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MSCS superintendent search remains on hold until board members agree on an approach

A line of people stands in an auditorium holding signs that say “parent” and “do not pause the search” while a man speaks into a microphone at the podium

Charles Lampkin with parent group Memphis LIFT addresses school board members Monday with criticisms of its superintendent search process. He was supported by a coalition of others calling on the board to rebuild trust.

Laura Testino / Chalkbeat

Memphis-Shelby County Schools board members decided Monday to keep their search for a new superintendent on pause while they try to reach consensus on what they want for the district and its next leader. 

The search came to an abrupt halt after an April 15 meeting, where some board members signaled their dissatisfaction with the outside search firm that selected three finalists for the job. Board members sought to clarify future steps during a special called meeting on Monday. 

The board dismissed a motion to fire the search firm, appearing instead to accept responsibility for regaining the community’s trust in the search process. 

Rather than saying, “Oh well, let’s do something different,” the board should “stick our hands together … . come up with a better plan and move forward,” said board Vice Chair Sheleah Harris, who has emerged as a leading critic of the search process so far.

Members voted unanimously to reconvene at some point within two weeks for a nonvoting meeting. A key issue they’ll still have to resolve is how strictly to apply a board policy on the minimum requirements for a superintendent. The search firm that recruited candidates for the job, Hazard, Young, Attea and Associates, said it didn’t enforce a board policy requiring 10 years of in-school experience when it screened applicants.  

Harris wants the board to adhere to that policy in its final selection, which could be a deciding factor for finalist Toni Williams, the interim superintendent, whose public school experience is in finance, not academics.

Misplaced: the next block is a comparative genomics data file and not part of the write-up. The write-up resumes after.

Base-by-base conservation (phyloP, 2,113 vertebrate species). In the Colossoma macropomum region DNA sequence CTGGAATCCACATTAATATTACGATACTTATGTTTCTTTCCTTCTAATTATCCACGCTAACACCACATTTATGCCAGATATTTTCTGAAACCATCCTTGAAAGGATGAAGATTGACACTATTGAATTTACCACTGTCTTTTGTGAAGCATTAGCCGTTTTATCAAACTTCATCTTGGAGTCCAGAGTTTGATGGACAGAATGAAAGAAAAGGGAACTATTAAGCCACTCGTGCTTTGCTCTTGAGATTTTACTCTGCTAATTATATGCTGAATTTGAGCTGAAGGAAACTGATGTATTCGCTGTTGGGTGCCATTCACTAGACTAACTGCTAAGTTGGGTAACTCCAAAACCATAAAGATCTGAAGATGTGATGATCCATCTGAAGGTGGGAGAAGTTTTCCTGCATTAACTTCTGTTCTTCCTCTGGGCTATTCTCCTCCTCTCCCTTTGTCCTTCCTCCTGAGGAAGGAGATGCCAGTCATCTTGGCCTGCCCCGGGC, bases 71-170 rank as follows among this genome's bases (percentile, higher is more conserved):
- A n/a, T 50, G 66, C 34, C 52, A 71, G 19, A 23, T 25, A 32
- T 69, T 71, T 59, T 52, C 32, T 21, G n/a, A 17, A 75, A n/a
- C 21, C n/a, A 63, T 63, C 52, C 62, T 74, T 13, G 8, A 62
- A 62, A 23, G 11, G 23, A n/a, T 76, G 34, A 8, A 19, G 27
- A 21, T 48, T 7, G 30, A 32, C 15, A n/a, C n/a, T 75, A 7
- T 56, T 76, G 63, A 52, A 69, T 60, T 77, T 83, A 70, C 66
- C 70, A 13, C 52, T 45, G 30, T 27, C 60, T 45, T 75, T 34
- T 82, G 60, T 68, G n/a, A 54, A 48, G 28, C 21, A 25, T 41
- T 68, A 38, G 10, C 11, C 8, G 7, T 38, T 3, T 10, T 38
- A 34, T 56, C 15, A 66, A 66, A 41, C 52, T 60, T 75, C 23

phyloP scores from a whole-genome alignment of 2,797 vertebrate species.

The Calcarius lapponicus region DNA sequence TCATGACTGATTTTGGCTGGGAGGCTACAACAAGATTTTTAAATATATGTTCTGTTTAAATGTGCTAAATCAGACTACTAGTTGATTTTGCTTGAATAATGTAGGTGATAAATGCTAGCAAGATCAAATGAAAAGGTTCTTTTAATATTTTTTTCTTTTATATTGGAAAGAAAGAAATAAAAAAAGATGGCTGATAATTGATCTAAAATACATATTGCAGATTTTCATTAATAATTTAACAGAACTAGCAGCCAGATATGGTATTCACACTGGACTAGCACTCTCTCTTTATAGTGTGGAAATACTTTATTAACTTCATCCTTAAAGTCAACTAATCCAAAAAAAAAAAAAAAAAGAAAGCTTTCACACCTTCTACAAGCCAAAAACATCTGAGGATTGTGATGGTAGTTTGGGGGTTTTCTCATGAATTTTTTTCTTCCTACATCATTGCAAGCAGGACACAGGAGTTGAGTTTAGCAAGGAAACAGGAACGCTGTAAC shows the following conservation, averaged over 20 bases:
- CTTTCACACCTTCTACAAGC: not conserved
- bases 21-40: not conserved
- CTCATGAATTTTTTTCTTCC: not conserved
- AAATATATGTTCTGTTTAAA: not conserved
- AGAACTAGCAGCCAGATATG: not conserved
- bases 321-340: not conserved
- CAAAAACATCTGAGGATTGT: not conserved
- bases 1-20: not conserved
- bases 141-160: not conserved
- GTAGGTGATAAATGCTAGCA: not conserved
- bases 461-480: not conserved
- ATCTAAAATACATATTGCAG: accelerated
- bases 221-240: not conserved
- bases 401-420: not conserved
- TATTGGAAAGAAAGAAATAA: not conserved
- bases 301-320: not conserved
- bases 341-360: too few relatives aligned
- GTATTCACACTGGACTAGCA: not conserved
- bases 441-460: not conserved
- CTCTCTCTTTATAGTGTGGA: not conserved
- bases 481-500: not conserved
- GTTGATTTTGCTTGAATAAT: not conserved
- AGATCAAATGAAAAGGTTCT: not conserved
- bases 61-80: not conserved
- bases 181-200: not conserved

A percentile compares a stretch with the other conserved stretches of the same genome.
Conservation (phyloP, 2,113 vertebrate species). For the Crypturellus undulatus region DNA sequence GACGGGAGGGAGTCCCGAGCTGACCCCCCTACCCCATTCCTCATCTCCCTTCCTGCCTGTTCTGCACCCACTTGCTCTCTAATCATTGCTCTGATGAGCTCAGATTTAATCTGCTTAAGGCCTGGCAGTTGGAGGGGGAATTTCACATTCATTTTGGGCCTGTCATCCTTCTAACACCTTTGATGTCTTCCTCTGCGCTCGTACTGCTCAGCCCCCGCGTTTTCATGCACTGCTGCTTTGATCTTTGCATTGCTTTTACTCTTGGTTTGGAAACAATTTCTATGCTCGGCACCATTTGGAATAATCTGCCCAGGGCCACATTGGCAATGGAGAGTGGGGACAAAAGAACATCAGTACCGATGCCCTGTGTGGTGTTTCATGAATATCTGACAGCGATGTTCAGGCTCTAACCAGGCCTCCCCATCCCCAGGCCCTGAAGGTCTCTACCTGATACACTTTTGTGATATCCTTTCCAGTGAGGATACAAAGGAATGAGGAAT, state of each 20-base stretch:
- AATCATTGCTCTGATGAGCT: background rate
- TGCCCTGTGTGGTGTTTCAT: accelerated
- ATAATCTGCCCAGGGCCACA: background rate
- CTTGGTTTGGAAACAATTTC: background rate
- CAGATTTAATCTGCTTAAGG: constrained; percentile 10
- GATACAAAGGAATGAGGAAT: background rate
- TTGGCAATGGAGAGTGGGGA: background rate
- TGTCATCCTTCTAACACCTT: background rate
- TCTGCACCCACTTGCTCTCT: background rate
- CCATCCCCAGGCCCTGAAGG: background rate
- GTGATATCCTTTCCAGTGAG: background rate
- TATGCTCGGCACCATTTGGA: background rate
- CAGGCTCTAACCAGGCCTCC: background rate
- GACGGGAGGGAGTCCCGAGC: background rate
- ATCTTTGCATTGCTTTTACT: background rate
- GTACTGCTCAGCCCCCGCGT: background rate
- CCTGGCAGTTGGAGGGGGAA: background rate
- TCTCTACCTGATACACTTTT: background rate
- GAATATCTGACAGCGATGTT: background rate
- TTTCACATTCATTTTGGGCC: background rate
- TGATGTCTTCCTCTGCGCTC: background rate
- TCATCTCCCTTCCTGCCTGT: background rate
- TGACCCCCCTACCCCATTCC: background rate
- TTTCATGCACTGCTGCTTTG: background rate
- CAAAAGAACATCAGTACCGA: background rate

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Several of the two dozen public commenters at Monday’s meeting urged the board to enforce the policy as a way of restoring transparency to the search process. Others, though, said the district could benefit from a business-minded leader like Williams who looked to others for academic direction.

Kevin Woods reiterated Monday that the board controls the policy and the process, and ought to determine what type of leader it wants, whether that’s an experienced chief financial officer or a career educator. 

“I think the candidates brought forth by the search firm allow you to make that decision through your up or down vote,” Woods said. “But if the community believes that it’s important for us to review our policy and clearly articulate what that looks like, then we can do that also. But it’s OK to own that.” 

But Woods cautioned the board against becoming a “de facto search firm” that would adjudicate applicants itself, and argued for keeping Hazard Young.

Harris and board member Amber Huett-Garcia agreed that the firm did what it was asked, but said it did not act on input from all board members. 

Still, Huett-Garcia said her constituents faulted the board, not the candidates, for the muddled outcome. 

“It is the way that we handled it,” Huett-Garcia said. “It feels, whether that’s true or not, that we did this in the dark.”

Huett-Garcia called for new leadership in the search process, which has been led so far by board Chair Althea Greene. 

In its evaluation process, Hazard Young scored candidates who met the board’s minimum requirements — which include professional academic experiences — higher than those who did not. But it did not exclude candidates who didn’t meet them, search firm president Max McGee explained in a voice call to board members during the meeting.

Williams, the interim superintendent and former district CFO, said in a statement that she was proud of the “proven track record” of her interim superintendency. While she didn’t plan to seek the permanent role, she said, she did so after board members and other community leaders supported her application.

Williams is alongside two other top contenders, both career educators: Carlton Jenkins, superintendent of Madison Metropolitan School District in Wisconsin, and Angela Whitelaw, Memphis’ top academic official. Four other high-scoring candidates have withdrawn from the process. 

Said Harris after the meeting: “I would encourage all current applicants, if they look at board policy as it exists right now and they know that they qualify, I would strongly encourage them to stay in the race.” 

Laura Testino covers Memphis-Shelby County Schools for Chalkbeat Tennessee. Reach Laura at LTestino@chalkbeat.org.

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